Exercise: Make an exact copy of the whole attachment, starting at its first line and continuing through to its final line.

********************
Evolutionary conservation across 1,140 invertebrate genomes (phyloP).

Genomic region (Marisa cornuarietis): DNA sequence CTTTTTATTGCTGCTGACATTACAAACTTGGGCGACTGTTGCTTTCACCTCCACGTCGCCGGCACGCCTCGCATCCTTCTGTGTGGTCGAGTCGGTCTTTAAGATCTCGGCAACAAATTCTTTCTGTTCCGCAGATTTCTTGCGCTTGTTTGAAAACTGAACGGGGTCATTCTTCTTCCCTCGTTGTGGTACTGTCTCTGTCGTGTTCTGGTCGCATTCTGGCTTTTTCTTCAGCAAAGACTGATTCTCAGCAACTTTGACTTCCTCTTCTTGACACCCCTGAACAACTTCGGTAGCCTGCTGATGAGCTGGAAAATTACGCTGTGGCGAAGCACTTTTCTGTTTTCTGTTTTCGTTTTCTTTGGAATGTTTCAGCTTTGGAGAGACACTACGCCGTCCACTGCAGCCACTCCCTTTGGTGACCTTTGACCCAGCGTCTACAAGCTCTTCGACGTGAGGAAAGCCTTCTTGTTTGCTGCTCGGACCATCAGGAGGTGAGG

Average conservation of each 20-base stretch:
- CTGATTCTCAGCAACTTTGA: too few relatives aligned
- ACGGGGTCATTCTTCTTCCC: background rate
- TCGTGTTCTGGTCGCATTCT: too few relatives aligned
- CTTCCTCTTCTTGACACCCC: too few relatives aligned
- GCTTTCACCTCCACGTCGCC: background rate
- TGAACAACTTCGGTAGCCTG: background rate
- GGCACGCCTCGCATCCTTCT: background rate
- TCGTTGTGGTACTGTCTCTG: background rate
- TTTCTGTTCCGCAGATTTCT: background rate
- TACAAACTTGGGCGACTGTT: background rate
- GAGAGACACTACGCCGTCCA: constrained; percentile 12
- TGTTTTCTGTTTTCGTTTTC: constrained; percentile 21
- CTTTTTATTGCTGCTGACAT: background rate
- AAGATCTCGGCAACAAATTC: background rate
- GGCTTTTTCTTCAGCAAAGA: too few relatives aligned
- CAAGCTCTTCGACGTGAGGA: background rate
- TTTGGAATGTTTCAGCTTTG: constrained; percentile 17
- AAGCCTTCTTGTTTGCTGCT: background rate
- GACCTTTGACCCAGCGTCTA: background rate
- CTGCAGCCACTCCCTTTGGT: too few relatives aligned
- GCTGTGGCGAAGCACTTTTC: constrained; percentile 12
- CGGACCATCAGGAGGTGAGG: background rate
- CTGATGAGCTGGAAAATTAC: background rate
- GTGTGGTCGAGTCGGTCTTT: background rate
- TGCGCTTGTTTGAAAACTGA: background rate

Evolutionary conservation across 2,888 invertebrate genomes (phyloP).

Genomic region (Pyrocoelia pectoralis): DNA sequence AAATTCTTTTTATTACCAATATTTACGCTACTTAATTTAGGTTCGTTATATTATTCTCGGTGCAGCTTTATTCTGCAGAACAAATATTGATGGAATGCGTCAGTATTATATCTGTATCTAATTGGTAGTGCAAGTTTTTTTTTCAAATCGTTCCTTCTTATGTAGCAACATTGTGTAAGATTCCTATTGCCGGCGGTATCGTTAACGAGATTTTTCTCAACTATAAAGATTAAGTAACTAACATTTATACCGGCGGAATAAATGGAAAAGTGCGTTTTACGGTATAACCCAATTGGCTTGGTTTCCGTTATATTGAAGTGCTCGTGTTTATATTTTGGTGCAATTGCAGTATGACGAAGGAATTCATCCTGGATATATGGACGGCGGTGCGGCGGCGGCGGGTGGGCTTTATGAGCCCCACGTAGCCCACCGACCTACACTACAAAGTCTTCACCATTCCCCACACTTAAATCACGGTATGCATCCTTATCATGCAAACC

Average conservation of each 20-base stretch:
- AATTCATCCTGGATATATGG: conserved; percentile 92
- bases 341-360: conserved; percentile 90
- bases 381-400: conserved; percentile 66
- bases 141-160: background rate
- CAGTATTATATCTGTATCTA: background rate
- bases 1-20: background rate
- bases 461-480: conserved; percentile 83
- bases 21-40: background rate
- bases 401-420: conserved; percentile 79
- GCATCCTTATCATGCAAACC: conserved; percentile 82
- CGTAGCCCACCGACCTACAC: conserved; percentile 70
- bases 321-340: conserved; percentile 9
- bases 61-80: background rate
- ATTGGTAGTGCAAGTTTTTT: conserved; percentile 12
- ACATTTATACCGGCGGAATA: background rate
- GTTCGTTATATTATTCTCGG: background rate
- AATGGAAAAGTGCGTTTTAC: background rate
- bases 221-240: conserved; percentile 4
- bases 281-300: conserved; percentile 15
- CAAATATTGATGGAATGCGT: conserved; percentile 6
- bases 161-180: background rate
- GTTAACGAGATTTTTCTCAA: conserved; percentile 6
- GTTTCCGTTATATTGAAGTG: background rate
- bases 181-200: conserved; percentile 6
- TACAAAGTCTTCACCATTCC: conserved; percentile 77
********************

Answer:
Evolutionary conservation across 1,140 invertebrate genomes (phyloP).

Genomic region (Marisa cornuarietis): DNA sequence CTTTTTATTGCTGCTGACATTACAAACTTGGGCGACTGTTGCTTTCACCTCCACGTCGCCGGCACGCCTCGCATCCTTCTGTGTGGTCGAGTCGGTCTTTAAGATCTCGGCAACAAATTCTTTCTGTTCCGCAGATTTCTTGCGCTTGTTTGAAAACTGAACGGGGTCATTCTTCTTCCCTCGTTGTGGTACTGTCTCTGTCGTGTTCTGGTCGCATTCTGGCTTTTTCTTCAGCAAAGACTGATTCTCAGCAACTTTGACTTCCTCTTCTTGACACCCCTGAACAACTTCGGTAGCCTGCTGATGAGCTGGAAAATTACGCTGTGGCGAAGCACTTTTCTGTTTTCTGTTTTCGTTTTCTTTGGAATGTTTCAGCTTTGGAGAGACACTACGCCGTCCACTGCAGCCACTCCCTTTGGTGACCTTTGACCCAGCGTCTACAAGCTCTTCGACGTGAGGAAAGCCTTCTTGTTTGCTGCTCGGACCATCAGGAGGTGAGG

Average conservation of each 20-base stretch:
- CTGATTCTCAGCAACTTTGA: too few relatives aligned
- ACGGGGTCATTCTTCTTCCC: background rate
- TCGTGTTCTGGTCGCATTCT: too few relatives aligned
- CTTCCTCTTCTTGACACCCC: too few relatives aligned
- GCTTTCACCTCCACGTCGCC: background rate
- TGAACAACTTCGGTAGCCTG: background rate
- GGCACGCCTCGCATCCTTCT: background rate
- TCGTTGTGGTACTGTCTCTG: background rate
- TTTCTGTTCCGCAGATTTCT: background rate
- TACAAACTTGGGCGACTGTT: background rate
- GAGAGACACTACGCCGTCCA: constrained; percentile 12
- TGTTTTCTGTTTTCGTTTTC: constrained; percentile 21
- CTTTTTATTGCTGCTGACAT: background rate
- AAGATCTCGGCAACAAATTC: background rate
- GGCTTTTTCTTCAGCAAAGA: too few relatives aligned
- CAAGCTCTTCGACGTGAGGA: background rate
- TTTGGAATGTTTCAGCTTTG: constrained; percentile 17
- AAGCCTTCTTGTTTGCTGCT: background rate
- GACCTTTGACCCAGCGTCTA: background rate
- CTGCAGCCACTCCCTTTGGT: too few relatives aligned
- GCTGTGGCGAAGCACTTTTC: constrained; percentile 12
- CGGACCATCAGGAGGTGAGG: background rate
- CTGATGAGCTGGAAAATTAC: background rate
- GTGTGGTCGAGTCGGTCTTT: background rate
- TGCGCTTGTTTGAAAACTGA: background rate

Evolutionary conservation across 2,888 invertebrate genomes (phyloP).

Genomic region (Pyrocoelia pectoralis): DNA sequence AAATTCTTTTTATTACCAATATTTACGCTACTTAATTTAGGTTCGTTATATTATTCTCGGTGCAGCTTTATTCTGCAGAACAAATATTGATGGAATGCGTCAGTATTATATCTGTATCTAATTGGTAGTGCAAGTTTTTTTTTCAAATCGTTCCTTCTTATGTAGCAACATTGTGTAAGATTCCTATTGCCGGCGGTATCGTTAACGAGATTTTTCTCAACTATAAAGATTAAGTAACTAACATTTATACCGGCGGAATAAATGGAAAAGTGCGTTTTACGGTATAACCCAATTGGCTTGGTTTCCGTTATATTGAAGTGCTCGTGTTTATATTTTGGTGCAATTGCAGTATGACGAAGGAATTCATCCTGGATATATGGACGGCGGTGCGGCGGCGGCGGGTGGGCTTTATGAGCCCCACGTAGCCCACCGACCTACACTACAAAGTCTTCACCATTCCCCACACTTAAATCACGGTATGCATCCTTATCATGCAAACC

Average conservation of each 20-base stretch:
- AATTCATCCTGGATATATGG: conserved; percentile 92
- bases 341-360: conserved; percentile 90
- bases 381-400: conserved; percentile 66
- bases 141-160: background rate
- CAGTATTATATCTGTATCTA: background rate
- bases 1-20: background rate
- bases 461-480: conserved; percentile 83
- bases 21-40: background rate
- bases 401-420: conserved; percentile 79
- GCATCCTTATCATGCAAACC: conserved; percentile 82
- CGTAGCCCACCGACCTACAC: conserved; percentile 70
- bases 321-340: conserved; percentile 9
- bases 61-80: background rate
- ATTGGTAGTGCAAGTTTTTT: conserved; percentile 12
- ACATTTATACCGGCGGAATA: background rate
- GTTCGTTATATTATTCTCGG: background rate
- AATGGAAAAGTGCGTTTTAC: background rate
- bases 221-240: conserved; percentile 4
- bases 281-300: conserved; percentile 15
- CAAATATTGATGGAATGCGT: conserved; percentile 6
- bases 161-180: background rate
- GTTAACGAGATTTTTCTCAA: conserved; percentile 6
- GTTTCCGTTATATTGAAGTG: background rate
- bases 181-200: conserved; percentile 6
- TACAAAGTCTTCACCATTCC: conserved; percentile 77